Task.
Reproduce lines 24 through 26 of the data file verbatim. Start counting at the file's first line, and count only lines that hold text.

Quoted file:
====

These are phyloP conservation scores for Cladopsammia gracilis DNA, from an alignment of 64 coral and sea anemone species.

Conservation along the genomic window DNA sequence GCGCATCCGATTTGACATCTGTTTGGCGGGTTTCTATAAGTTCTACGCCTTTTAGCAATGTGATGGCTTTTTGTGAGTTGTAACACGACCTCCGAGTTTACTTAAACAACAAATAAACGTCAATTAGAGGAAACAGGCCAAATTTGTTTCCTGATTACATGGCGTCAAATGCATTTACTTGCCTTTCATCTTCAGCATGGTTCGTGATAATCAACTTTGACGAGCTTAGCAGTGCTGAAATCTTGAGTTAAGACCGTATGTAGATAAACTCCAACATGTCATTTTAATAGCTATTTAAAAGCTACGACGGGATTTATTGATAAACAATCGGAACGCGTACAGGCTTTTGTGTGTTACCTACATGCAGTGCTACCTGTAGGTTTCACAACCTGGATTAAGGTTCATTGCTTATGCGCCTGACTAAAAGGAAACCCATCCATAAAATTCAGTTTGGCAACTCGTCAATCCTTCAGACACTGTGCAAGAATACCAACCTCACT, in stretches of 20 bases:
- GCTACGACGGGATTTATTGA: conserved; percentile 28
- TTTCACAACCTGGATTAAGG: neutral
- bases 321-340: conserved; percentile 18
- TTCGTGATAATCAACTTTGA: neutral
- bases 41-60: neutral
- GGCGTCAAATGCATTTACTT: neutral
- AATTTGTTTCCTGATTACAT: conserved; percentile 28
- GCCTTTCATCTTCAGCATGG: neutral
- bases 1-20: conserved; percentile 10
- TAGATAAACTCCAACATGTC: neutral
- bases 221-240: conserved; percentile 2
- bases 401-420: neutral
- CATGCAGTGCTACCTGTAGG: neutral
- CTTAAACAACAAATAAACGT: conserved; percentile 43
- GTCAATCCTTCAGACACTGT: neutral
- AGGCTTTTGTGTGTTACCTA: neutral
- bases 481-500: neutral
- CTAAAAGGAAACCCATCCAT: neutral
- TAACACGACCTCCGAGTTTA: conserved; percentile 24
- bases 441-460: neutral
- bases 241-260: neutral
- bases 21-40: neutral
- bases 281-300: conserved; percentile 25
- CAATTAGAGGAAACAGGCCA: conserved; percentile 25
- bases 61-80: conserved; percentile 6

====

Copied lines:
- bases 21-40: neutral
- bases 281-300: conserved; percentile 25
- CAATTAGAGGAAACAGGCCA: conserved; percentile 25